When you do this test, pay attention not only to the conjuration numbers of the cards, but everywhere that there is a black color such as: in the borders, text box and illustration, in the text itself, in the set symbol if there is one, in the card's name. Many fake cards have a high standard of printing, but they can hardly make that kind of black printing on almost every part of the card.

With these tools, you can even identify if the quality of the card is consistent with the sale or trade. See this example.

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This is not a fake card, but notice how it has been altered with black ink around the edge to make it appear higher quality than it actually is. This type of change is considered a “Damaged” card, making its value drop considerably.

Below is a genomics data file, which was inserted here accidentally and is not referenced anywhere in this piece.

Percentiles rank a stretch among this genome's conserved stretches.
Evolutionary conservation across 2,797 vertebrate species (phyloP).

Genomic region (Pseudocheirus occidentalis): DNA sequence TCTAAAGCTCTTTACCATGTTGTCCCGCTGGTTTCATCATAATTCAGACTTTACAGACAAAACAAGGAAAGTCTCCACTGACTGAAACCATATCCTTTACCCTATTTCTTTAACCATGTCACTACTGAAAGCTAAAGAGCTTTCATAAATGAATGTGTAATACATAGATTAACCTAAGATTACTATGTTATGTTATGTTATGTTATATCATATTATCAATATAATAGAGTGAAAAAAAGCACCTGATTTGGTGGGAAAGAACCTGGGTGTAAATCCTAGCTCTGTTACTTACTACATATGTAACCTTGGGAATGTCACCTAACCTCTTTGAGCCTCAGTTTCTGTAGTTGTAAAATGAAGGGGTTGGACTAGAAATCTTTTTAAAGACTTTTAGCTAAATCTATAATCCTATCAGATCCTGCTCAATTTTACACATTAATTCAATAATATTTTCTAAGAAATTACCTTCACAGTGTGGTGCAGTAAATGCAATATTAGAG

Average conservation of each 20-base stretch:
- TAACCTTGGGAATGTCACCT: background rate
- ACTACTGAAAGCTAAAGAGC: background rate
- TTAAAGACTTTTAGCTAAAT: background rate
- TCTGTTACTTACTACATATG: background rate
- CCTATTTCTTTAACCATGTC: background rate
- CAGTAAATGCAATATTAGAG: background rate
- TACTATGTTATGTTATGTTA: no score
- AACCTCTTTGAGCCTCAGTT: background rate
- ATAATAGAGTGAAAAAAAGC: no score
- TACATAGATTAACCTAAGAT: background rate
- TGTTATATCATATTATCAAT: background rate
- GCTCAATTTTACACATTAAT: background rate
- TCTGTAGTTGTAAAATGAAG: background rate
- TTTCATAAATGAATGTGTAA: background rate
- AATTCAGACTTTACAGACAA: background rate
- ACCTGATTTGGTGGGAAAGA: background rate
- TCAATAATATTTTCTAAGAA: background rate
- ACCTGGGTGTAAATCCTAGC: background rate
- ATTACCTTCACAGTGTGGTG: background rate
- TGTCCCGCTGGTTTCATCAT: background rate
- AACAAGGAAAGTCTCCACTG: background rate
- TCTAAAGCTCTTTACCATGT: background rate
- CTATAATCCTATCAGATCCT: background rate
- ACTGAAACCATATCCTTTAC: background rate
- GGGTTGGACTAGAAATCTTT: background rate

Another thing to note is that fake cards are all "Near Mint" when they are made, so usually counterfeiters will scratch them on some surface to make them look old. With this method, these counterfeiters mainly leave the edges scratched, and the original “Highly Played” cards have the edges mostly loosening the threads of the paper texture, instead of just being scratched. You can also see this with a loupe.

An interesting point is that those who have high myopia can see these types of images without the aid of any type of magnifying glass.


There are other types of tests, but I showed the ones that I like the most that are considered more effective and easier when you're trading or purchasing an expensive card.


Thanks for reading!